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Spieth On Final Masters Round: Could Have Shot 59

Jordan Spieth’s final round at The Masters earlier this month at Augusta National Golf Club had the makings to be the stuff of legend. 

His final-round 8-under par 64 was one shot shy of the course record, which has been set by Nick Price and Greg Norman, and nearly was enough to catch eventual champion, Patrick Reed. Spieth finished the tournament in third place, two-strokes back of Patrick Reed. 

Patrick Reed Holds Off Fowler, Spieth For Green Jacket
 

It was a great run for Spieth on Sunday at Augusta National, but looking back over the tournament three weeks later, believes he could have done better. 

Speaking at the Zurich Classic in New Orleans, where he will team up with Ryan Palmer in the two-man team event, Spieth felt his play could have yielded golf’s holy grail: a score of 59.

“I look back on it and I actually thought that I truly could have shot 59, without doing much more than making a few more putts,” Spieth told reporters on Wednesday at TPC Louisiana. “I gave myself the opportunities on each hole to shoot 59 that day, which is really, really cool.”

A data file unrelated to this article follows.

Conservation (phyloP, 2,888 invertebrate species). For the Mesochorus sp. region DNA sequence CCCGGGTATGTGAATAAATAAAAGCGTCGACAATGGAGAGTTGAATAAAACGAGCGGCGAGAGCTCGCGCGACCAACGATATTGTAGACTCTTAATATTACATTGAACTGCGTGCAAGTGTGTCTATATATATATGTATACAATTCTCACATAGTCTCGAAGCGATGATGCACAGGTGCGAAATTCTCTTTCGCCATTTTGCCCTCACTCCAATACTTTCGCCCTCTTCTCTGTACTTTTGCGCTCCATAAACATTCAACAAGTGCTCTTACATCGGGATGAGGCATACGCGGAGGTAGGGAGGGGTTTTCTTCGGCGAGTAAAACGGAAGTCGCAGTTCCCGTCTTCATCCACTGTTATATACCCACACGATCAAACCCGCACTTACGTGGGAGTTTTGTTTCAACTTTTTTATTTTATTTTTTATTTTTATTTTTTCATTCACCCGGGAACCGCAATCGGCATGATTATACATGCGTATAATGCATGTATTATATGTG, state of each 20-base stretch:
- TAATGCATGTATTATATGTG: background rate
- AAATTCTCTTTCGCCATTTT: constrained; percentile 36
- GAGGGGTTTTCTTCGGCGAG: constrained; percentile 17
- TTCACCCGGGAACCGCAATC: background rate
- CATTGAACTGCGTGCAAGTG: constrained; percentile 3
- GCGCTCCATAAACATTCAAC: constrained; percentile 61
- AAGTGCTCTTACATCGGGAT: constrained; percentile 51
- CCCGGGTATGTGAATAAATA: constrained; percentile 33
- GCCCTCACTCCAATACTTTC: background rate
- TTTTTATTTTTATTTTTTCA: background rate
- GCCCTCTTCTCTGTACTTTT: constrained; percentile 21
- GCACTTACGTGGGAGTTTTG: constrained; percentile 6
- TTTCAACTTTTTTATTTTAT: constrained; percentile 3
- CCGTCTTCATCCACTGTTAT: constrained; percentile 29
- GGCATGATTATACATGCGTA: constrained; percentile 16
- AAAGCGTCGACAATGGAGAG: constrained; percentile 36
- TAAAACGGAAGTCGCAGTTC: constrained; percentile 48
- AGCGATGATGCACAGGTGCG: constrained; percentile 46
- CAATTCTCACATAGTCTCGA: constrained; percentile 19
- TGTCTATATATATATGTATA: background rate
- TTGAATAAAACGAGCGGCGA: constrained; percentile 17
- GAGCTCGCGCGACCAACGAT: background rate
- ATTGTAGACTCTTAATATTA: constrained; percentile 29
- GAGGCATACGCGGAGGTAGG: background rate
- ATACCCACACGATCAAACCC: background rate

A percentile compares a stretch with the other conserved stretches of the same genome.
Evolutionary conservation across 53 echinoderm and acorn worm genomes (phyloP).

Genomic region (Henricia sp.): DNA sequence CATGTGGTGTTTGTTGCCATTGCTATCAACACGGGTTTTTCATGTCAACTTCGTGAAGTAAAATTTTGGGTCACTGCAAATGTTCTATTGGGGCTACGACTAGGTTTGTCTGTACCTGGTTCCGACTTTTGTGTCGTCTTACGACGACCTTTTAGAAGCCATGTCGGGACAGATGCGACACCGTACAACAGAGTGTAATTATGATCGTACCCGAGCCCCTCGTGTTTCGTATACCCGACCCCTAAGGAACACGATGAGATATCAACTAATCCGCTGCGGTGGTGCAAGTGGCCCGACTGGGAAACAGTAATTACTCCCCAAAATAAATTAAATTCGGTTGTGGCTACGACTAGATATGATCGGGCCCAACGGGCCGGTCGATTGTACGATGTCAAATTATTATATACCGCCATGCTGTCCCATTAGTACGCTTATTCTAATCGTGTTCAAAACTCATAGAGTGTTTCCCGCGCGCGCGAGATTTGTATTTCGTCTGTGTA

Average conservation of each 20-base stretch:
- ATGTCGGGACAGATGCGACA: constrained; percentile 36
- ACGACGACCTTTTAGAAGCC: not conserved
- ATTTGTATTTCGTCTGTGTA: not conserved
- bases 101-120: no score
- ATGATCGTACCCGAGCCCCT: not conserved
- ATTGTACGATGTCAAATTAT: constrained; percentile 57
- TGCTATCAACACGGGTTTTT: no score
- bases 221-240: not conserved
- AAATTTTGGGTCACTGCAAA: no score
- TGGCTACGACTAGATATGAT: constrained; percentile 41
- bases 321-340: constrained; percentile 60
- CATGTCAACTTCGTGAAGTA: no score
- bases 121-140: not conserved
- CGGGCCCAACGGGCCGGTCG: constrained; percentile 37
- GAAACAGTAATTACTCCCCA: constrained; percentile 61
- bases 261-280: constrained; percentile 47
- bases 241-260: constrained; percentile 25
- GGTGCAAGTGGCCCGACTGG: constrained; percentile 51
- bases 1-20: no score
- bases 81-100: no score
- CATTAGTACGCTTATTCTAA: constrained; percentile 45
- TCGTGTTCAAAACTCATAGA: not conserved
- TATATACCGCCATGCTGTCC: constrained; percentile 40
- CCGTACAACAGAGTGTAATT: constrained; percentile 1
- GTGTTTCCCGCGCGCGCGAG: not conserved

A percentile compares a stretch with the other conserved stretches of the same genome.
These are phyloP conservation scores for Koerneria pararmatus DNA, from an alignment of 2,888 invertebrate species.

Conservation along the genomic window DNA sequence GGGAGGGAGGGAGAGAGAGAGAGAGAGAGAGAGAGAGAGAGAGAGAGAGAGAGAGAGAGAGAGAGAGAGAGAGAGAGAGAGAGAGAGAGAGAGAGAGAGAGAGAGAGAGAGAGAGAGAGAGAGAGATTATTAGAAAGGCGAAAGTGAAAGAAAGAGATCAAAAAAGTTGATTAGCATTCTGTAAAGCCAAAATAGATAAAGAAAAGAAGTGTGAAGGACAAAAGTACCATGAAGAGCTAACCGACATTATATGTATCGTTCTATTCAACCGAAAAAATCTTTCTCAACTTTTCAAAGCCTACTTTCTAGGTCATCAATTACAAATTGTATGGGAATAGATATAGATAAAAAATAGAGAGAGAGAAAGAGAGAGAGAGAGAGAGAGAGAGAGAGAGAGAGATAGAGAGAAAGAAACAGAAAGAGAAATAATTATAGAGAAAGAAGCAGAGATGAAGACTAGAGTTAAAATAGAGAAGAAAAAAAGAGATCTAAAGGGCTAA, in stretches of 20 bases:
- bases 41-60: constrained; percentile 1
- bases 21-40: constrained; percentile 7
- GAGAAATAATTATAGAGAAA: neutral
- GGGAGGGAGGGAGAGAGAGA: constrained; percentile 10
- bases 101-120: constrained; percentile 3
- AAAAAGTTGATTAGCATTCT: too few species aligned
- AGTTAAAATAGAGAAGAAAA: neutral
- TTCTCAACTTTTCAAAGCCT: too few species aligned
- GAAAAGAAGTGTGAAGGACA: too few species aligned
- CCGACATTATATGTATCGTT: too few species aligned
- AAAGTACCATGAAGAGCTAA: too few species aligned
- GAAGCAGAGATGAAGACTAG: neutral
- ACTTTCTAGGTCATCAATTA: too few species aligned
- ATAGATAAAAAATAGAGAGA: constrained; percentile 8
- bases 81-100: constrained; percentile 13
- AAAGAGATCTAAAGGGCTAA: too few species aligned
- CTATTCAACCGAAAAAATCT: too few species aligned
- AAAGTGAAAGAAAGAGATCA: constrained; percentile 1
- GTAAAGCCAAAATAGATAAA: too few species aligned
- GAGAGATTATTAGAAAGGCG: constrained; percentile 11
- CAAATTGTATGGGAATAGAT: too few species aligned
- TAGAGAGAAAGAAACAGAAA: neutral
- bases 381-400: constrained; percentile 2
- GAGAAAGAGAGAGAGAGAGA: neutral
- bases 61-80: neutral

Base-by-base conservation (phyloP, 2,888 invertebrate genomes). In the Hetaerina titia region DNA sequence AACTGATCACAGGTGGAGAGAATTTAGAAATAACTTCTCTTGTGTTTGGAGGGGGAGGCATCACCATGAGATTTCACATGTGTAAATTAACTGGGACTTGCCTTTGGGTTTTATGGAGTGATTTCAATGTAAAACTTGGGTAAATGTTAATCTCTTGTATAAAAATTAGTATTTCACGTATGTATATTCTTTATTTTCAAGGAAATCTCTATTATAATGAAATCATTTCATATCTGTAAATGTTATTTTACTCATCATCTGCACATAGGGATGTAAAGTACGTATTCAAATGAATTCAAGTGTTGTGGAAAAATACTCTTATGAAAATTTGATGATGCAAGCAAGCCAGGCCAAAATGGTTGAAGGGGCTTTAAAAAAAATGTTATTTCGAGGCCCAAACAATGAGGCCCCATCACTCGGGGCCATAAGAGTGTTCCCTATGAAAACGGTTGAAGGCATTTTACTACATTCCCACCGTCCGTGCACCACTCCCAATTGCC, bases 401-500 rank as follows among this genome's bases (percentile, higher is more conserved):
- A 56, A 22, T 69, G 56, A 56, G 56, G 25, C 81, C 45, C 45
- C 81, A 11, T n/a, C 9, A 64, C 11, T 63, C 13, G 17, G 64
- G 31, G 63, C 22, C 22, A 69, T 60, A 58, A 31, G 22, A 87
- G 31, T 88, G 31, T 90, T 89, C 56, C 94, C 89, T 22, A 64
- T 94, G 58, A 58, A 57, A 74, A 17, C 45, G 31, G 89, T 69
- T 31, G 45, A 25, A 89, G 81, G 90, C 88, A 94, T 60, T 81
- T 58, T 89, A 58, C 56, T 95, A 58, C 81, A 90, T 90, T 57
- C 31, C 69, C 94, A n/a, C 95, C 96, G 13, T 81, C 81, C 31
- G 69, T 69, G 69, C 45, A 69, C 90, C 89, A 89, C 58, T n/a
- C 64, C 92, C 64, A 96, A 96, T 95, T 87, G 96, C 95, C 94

Spieth watched the Sunday coverage of the tournament to get a feel of how the day played out. It was like a film study for golf. 

“I wanted to learn a bit from it,” Spieth said. “I felt like it was the best my swing has ever held up under the gun, especially my driving. So I wanted to kind of see what that looked like compared to other times and also I was interested in how it looked from the viewers’ perspective.”

Mickelson Once Blew Off a Young Spieth Looking For an Autograph
 

A 59 would have smashed the course record and been one of the great final rounds in major golf history. The three-time major champion is coming off strong showings at the Houston Open and then The Masters after some early-season struggles. He has taken the last two weeks off but appears ready for the heart of the golf season. 

“I think I got on the right path,” he said. “I was kind of working on things throughout the year, thinking I was doing the right things, and I finally feel like I got the short game back on track in Houston and Augusta.”

 

The biggest change for Spieth is his putter. It abandoned him early in the season, but he seems to have found his touch again in the last month. 

“To hit those kinds of putts under pressure and see some of those go in, I think it will be beneficial going forward this year,” Spieth added. “It very well could be a spark for a really solid year. I’m very pleased with the last couple of tournaments I’ve played and where I’ve come from the month prior to that.”

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